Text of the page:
Ten years later, during which the boy's parents refused to give up their search for their son, they know exactly where their son is but can do nothing about it. Painstakingly recounted, bathed in empathy, Carney's essay makes for a harrowing tale.
Five years after he was kidnapped, the police chanced upon a drunken brawl in a bar at which people were arguing about grabbing children off the streets and selling them to an adoption agency. The police found that the agency then placed these children in homes as far away as Australia, the US and Europe.
It was every parent's worst nightmare. Sivagama and her husband, Nageshwar Rao, a construction painter, spent the next five years scouring southern India for Subash. [...] To finance the search, Nageshwar Rao sold two small huts he'd inherited from his parents and moved the family into a one-room concrete house with a thatched roof in the shadow of a mosque. The couple also pulled their daughter out of school to save money; the ordeal plunged the family from the cusp of lower-middle-class mobility into solid poverty. And none of it brought them any closer to Subash.
The ingredients in this international adoption cocktail cannot but lead to skewed incentives - desperate, childless couples with the ability to bear the cost of international adoptions, abject poverty and millions of disenfranchised parents in developing countries, and most importantly, no rules for how much money can be demanded for placements.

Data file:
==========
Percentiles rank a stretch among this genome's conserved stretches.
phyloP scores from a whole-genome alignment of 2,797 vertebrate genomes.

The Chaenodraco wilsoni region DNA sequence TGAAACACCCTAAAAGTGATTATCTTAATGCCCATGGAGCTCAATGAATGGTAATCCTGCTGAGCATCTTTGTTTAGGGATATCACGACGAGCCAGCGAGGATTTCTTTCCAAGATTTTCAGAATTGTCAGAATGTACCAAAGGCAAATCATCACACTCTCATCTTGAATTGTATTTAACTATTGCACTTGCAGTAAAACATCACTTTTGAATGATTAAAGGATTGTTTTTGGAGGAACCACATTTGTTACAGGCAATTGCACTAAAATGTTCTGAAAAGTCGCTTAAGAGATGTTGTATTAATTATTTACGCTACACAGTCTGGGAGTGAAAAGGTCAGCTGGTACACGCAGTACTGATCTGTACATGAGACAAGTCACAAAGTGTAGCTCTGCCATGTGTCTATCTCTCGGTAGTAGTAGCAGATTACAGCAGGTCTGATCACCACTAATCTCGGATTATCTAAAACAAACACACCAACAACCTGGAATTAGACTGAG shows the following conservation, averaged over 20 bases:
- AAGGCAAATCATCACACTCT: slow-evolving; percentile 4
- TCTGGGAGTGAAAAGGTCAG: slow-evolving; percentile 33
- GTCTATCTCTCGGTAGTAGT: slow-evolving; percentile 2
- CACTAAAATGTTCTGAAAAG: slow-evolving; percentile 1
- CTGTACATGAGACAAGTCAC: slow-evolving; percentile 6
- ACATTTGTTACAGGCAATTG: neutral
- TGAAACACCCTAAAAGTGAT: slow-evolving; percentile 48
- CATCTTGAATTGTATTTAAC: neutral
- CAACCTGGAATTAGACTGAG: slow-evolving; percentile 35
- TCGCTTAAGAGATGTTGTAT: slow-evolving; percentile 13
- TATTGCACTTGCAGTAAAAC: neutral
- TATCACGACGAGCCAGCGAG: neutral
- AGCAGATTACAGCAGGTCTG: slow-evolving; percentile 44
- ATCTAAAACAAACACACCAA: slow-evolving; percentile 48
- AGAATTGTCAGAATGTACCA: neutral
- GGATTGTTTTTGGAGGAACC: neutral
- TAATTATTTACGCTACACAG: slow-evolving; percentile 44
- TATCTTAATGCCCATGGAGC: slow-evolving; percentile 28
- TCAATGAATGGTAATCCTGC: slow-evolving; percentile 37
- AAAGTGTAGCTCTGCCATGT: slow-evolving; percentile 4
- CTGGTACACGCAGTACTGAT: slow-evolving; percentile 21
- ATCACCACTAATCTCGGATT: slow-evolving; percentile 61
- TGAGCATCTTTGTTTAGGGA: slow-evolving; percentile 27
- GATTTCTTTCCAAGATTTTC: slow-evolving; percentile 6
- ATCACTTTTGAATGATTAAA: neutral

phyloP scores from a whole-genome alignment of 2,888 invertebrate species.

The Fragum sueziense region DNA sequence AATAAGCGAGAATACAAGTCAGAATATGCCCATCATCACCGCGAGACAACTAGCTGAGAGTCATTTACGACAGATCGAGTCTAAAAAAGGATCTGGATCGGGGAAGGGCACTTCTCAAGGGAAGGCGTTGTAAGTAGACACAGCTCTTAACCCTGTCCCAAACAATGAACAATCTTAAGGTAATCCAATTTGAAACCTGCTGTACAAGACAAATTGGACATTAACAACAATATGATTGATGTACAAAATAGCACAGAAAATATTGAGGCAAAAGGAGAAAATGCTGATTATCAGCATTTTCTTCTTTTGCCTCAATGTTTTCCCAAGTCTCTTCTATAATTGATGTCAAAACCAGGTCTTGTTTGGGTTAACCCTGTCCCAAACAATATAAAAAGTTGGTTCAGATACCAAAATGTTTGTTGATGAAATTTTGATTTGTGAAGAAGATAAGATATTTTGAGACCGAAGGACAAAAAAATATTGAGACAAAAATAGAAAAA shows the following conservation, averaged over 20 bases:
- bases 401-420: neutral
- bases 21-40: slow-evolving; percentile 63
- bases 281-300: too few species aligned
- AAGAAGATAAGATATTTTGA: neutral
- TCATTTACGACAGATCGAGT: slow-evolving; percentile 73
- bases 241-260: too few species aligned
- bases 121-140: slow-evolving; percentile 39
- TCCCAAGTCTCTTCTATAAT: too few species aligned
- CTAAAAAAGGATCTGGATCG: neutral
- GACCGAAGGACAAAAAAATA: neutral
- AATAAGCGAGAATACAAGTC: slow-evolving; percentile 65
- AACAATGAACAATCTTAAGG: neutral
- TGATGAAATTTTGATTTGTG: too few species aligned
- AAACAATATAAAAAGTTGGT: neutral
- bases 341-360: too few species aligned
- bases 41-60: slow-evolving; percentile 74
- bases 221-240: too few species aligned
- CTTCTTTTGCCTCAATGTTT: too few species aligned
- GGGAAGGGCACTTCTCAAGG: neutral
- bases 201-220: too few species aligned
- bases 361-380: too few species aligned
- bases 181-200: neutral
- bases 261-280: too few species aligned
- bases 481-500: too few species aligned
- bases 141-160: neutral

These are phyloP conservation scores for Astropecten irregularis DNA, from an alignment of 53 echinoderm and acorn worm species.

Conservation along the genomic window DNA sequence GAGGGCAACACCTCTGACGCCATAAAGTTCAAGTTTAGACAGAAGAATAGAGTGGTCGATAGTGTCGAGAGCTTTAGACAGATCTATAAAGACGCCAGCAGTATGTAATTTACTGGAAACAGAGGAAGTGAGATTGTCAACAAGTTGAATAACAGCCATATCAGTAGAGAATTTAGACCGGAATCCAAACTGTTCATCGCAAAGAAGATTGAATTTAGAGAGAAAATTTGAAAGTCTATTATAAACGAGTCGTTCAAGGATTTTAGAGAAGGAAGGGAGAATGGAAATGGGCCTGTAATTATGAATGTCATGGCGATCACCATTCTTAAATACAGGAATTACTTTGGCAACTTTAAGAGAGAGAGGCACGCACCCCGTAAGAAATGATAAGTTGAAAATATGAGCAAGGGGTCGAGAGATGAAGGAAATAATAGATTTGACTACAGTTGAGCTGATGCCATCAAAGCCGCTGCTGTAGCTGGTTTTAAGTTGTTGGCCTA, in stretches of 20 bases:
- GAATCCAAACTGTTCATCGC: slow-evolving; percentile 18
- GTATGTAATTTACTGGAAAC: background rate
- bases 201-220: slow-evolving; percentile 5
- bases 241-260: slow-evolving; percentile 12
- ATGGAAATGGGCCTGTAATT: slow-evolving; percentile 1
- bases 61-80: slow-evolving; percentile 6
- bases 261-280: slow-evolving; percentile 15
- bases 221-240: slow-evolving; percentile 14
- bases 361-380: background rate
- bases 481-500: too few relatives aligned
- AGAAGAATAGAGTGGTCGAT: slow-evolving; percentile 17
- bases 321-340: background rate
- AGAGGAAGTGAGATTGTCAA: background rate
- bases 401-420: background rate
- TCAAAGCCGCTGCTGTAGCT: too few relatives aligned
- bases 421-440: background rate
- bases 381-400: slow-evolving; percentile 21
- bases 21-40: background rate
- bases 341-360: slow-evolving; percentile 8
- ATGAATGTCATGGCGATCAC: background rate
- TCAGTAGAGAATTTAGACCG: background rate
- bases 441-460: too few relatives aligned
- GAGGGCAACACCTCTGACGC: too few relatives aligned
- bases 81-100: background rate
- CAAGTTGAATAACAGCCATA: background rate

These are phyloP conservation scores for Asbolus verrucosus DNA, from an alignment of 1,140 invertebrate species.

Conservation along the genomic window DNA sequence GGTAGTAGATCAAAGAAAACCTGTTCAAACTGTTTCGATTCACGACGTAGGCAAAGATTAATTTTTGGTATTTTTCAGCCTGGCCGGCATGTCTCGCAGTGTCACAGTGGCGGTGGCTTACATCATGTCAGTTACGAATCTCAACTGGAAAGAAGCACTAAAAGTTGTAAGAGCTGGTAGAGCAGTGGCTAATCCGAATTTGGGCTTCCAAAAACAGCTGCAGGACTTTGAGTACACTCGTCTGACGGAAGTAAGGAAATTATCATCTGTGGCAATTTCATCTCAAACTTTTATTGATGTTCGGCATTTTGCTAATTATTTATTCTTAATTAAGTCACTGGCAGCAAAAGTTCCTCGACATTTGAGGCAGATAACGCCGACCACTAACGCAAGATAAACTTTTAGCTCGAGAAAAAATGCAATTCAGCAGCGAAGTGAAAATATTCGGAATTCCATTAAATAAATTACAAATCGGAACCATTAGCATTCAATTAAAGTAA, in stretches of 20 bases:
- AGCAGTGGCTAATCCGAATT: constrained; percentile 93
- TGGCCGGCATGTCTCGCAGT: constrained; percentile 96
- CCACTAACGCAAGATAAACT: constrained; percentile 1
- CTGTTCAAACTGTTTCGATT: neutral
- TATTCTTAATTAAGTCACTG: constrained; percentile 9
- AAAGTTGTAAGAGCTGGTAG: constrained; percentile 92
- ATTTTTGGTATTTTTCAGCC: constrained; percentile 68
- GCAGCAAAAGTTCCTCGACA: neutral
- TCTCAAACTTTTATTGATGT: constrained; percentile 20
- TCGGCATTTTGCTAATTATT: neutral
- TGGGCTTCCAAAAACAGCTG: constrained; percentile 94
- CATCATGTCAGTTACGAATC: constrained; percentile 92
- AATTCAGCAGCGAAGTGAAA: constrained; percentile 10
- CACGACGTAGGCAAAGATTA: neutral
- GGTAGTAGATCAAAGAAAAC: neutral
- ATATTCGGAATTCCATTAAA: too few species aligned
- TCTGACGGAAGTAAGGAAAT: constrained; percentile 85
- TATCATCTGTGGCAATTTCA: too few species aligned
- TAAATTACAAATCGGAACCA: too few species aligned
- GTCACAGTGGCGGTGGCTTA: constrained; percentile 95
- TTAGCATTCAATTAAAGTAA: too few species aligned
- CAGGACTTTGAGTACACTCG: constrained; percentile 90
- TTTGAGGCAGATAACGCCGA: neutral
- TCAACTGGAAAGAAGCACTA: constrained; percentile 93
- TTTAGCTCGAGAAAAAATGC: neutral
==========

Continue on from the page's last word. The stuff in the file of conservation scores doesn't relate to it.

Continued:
"This is an industry to export children," says Sarah Crowe, unicef's media director for South Asia. "When adoption agencies focus first on profits and not child rights, they open up the door to gross abuses."The saddest part of this heartbreaking tale is where Subash's parents realize this has gone too far along, that they've lost their son. That even if they know exactly where he is, there is nothing they can do to bring his child back to his family.
When I tell Nageshwar Rao that I'll be traveling to the United States to make contact with the family, he touches my shoulder and eyes me intently. [...] With the few words of English at his disposal, he struggles to convey his hopes. Gesturing into the air, toward America, he says, "Family." He then points back at himself.Oh my god.
"Friends," he says.
All the father now wants is at least some contact with his own son, to be his 'friend'. And it looks like even that might be impossible. No matter which way you look at this, every one comes up a loser.
The entire article is a must-read. The Interpol is now involved in the case, trying, with blood samples, to establish and Subash was indeed stolen from his parents. Carney has a blog (Updating (03/23/09) to add a direct link to his blog - http://www.scottcarneyonline.com/blog/. The earlier link is to his main website.). I'm sure he'll be posting follow-ups to this story there.
At this point I don't even know what I'm praying for.
Nageshwar Rao's acceptance of what must be reminds me of one of the wise King Solomon tales.
Two women are fighting over a child, both claiming to be the mother. They go to King Solomon and present their case. The King says he'll hold a contest. He draws a line on the ground, tells the women to stand on either side. He gives the child to them, the hands to one woman and the feet to the other. He tells them to pull. Whoever succeeds in pulling the child to her is the mother.
The two women pull. The baby starts crying. Then, one of the women, unable to bear the child's cries, lets go. The other woman triumphantly turns to the King. King Solomon takes the child from the woman and hands it to the one who let go. Only a mother could do what she did, he says. Feel the child's pain.